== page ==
Pancakes and Professions

Pancakes and Professions
2024 Shrove Tuesday Pancake Race at London's Guild Hall. Sadly, the race portion was rained out.

Of the many strange and wonderful quirks of London history, one that particularly fascinates me are its Livery Companies (“livery” referring to the distinctive uniforms they wore on formal occasions). Ever since the establishment of the Weaver’s Company in 1155, these trade guilds have played a significant role in London economic life. They provided formal apprenticeships, regulated trade, and ensured the quality of products sold in the city. (The term “baker’s dozen” came from the Worshipful Company of Bakers, for example). Prior to the UK’s post-WWII welfare state, livery companies also played a critical role in providing social safety nets for their members and members’ families, including forms of life insurance and health insurance.

Obviously, trades have evolved quite a bit since medieval times. For example, the Worshipful Company of Tallow Chandlers (not to be confused with the Worshipful Company of Wax Chandlers) doesn’t play quite the role in supplying tallow candles to the citizens of London as it did, say, 300 years ago. Same story for the Bowyers (makers of archery bows). And so many livery companies have evolved into charitable civic clubs. But others continue to play important roles in advancing various trades and professions in London. 

What are some of those activities?

  1. Some livery companies have formal regulatory authority, such as the Goldsmiths who assay all gold and silver bullion that is traded in the city. (The word “hallmark” derives from the mark once stamped onto gold and silver bullion at London’s Guild Hall).
  2. Some companies support schools, including technical schools and training programs.
  3. Companies raise money for various charities. The photo on this newsletter is from one of those fundraisers, the annual Shrove Tuesday Pancake Race.
  4. Companies participate in City of London government, particularly with regard to economic development. This includes a role in selecting Aldermen and the Lord Mayor.

Are medical professions represented? Absolutely. 

The Worshipful Company of Barbers includes dentists and surgeons. The Worshipful Society of Apothecaries includes physicians. And the very newest company, finally approved for full livery status in May 2023, is the Worshipful Company of Nurses. (It’s worth noting here that nursing wasn’t professionalized in Britain until Florence Nightingale came along. But still, you’d think it wouldn’t have taken until 2023 for them to join in this club-of-clubs alongside the Barbers and Apothecaries.) Over the years many of professional association functions of these groups have been subsumed by national associations, such as the Royal College of Surgeons and the Royal College of Medicine, but the history geek in me loves that the local flavour continues. And if I were a surgeon, I would absolutely want to be part of the Worshipful Company of Barbers.

What can modern healthcare learn from London’s livery companies?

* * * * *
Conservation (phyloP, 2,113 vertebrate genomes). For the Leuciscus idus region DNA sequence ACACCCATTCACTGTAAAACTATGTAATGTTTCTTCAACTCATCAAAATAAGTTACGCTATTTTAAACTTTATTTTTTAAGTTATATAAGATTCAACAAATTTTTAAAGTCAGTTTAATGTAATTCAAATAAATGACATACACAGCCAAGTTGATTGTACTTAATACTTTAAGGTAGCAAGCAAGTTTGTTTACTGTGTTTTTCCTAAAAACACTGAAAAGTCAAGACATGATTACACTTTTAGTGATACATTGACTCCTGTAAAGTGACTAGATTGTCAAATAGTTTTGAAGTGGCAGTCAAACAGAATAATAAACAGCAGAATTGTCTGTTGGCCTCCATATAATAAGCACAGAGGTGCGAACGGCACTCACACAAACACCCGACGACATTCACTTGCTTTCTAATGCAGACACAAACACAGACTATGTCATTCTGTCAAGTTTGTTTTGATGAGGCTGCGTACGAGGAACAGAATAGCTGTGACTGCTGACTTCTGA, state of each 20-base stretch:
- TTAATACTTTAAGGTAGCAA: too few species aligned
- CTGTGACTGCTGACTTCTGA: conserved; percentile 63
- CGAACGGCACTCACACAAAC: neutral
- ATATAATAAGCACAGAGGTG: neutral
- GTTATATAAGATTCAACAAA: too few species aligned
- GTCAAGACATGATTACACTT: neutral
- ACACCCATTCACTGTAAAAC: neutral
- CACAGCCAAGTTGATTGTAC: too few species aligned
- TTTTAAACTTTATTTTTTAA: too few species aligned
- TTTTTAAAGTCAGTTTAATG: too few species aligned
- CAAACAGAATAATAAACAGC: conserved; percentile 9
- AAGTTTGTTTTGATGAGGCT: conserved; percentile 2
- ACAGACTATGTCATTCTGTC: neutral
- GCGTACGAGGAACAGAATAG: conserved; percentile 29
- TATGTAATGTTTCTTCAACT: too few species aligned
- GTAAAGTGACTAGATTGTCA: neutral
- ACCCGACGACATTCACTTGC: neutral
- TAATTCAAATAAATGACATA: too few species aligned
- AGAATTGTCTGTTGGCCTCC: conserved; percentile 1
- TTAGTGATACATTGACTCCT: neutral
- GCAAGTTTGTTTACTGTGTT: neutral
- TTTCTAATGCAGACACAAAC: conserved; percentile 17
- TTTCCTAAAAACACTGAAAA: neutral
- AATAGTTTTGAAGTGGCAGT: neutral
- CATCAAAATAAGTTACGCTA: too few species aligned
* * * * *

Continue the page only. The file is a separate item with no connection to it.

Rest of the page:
1. Professions matter. Whether you’re an airline pilot or a plumber or a pavior (street paver) or a surgeon, you take pride in your knowledge and skills and in the quality of your work (and your colleagues' work).
  2. Professions require nurturing. This includes maintaining training programs for new entrants, along with the means of certifying the quality of both members and what they provide to the public. The people best positioned to play these roles, in terms of both expertise and passion, are the members themselves. 
  3. Professional associations can’t simply look after their own interests. They need to act in the interest of the public at large. I believe that one of the reasons for the decline of the American labor movement since 1980 has been the perception that unions protect their members at the expense of the public. For example, that unions are the reason we have both “bad cops” and “bad teachers.” I’ll withhold my opinion on how true this perception is, but perception does matter.

Now, a confession. I am not, and have never been, a regular member of the American Medical Association. Maybe that’s a mistake. My objection to membership is partly due to the AMA’s history of advocacy against universal health insurance, and partly due to the ways in which procedural subspecialists are overpaid at the expense of primary care (by means of the CPT billing code system which AMA controls). In other words, pursuing (some) doctors’ economic interests at the expense of the needs of patients and the system overall. But I am an active member of the College of American Pathologists, and have engaged on committees related to healthcare IT, laboratory quality, and (currently) artificial intelligence in pathology and laboratory medicine.

Bottom line: Medicine needs strong professional societies. But for medical professional societies to thrive, they need to prioritize the common good, not just the economic interests of their members.

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Jamie Larson